CT Readers Advisory Intro to SF Good overview of style and content characteristics of the SF genre. Discusses Joyce Saricks’ model of two major SF subgenres:  Storyteller Focus and Philosophical Focus. Fascinating discussion of which works example each type and why. (Accessed 2/24/07) http://www.conknet.com/~fullerlibrary/ReadersAdvisory/SCIENCE%20FICTION%20READER/Introduction.htm 

SF Site: Science Fiction & Fantasy: A Genre with Many Faces Defines and lists representative books for seven science fiction subgenres: alternate universe, cyberpunk, military, hard, space opera, speculative and science fantasy as a cross-genre. (Accessed 2/24/07)  http://www.sfsite.com/columns/amy26.htm

Writing-World.com :  Sci Fi Sub genres Overview for potential science fiction writers on alternate history, apocalyptic, cyberpunk cross-genre, first contact, Hard SF, militaristic, humorous, near future, future fantasy, time travel, slipstream, sociological and space opera. Doesn’t address “speculative”. (Accessed 2/24/07)   http://www.writing-world.com/sf/genres.shtml

Cyberpunk Sci Fi

February 23, 2007 at 4:05 pm | Posted in awards, cyberpunk, SCI FI, science fiction, SF, sidekicks | Leave a comment

Gibson, W. (1984.) Neuromancer. New York: Ace Books.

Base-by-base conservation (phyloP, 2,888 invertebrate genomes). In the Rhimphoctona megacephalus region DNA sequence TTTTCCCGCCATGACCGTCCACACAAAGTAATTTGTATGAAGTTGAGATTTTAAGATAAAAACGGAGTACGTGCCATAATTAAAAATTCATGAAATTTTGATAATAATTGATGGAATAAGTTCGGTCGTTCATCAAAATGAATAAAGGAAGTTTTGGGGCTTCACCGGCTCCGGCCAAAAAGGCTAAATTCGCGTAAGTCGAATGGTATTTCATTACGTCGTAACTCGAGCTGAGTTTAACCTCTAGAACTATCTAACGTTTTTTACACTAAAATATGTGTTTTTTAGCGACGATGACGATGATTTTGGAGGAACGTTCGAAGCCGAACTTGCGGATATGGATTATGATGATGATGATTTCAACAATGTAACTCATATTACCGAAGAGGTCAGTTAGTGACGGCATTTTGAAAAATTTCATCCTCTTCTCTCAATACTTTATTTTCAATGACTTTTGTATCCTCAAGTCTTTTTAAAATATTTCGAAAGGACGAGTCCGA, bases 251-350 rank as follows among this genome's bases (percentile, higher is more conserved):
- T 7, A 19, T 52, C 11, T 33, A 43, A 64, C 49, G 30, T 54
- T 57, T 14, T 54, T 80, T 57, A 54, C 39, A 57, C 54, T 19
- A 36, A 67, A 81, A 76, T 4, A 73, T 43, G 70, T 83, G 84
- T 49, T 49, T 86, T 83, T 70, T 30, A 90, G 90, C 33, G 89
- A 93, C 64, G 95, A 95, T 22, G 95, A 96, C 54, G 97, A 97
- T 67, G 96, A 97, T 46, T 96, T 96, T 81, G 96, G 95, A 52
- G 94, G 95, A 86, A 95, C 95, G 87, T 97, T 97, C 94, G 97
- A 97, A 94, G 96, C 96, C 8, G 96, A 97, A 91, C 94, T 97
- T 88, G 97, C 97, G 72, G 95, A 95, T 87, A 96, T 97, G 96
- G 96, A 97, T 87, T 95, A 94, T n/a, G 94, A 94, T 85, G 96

neuromancerfirst1.jpg

Neuromancer achieved both instant critical acclaim and cult status, earning Book of the Year, the Hugo and Nebula awards in 1984 and the Philip K. Dick Memorial Award in 1985.  It is credited with launching a new SF subgenre, termed “cyberpunk” and remains a SF classic today.  In 1982, Gibson coined the term “cyberspace” in his story. “Burning Chrome”.  In Neuromancer he delineates his concept for “The Matrix”, a global information network which is today’s internet. 

  “Cyberpunk” merges the amoral, urban anarchy of  1980’s punk music and drug  culture with “cybernetics” exploration of the human-machine interface. Cyberpunk’s bleak, dystopian vision of the corrupted near future is typified by the disturbing film Blade Runner.  For more info, see   Cyberpunk as a SciFi genre 

Synopsis:  The protagonist, Case, is a drugged-out “cyberspace cowboy” (hacker), who is banished from the Matrix and close to death after stealing from a client. Desperate, Case agrees to hack the network for a shadowy militaristic figure, Armitage, in exchange for renewed health and wealth. Case works with and fights against a parade of unsavory characters from Tokyo to Paris, aided by Armitage’s razor girl assassin Molly, and an  Artficial Intelligence (AI) cybercowboy named Dixie, plus other shifty sidekicks.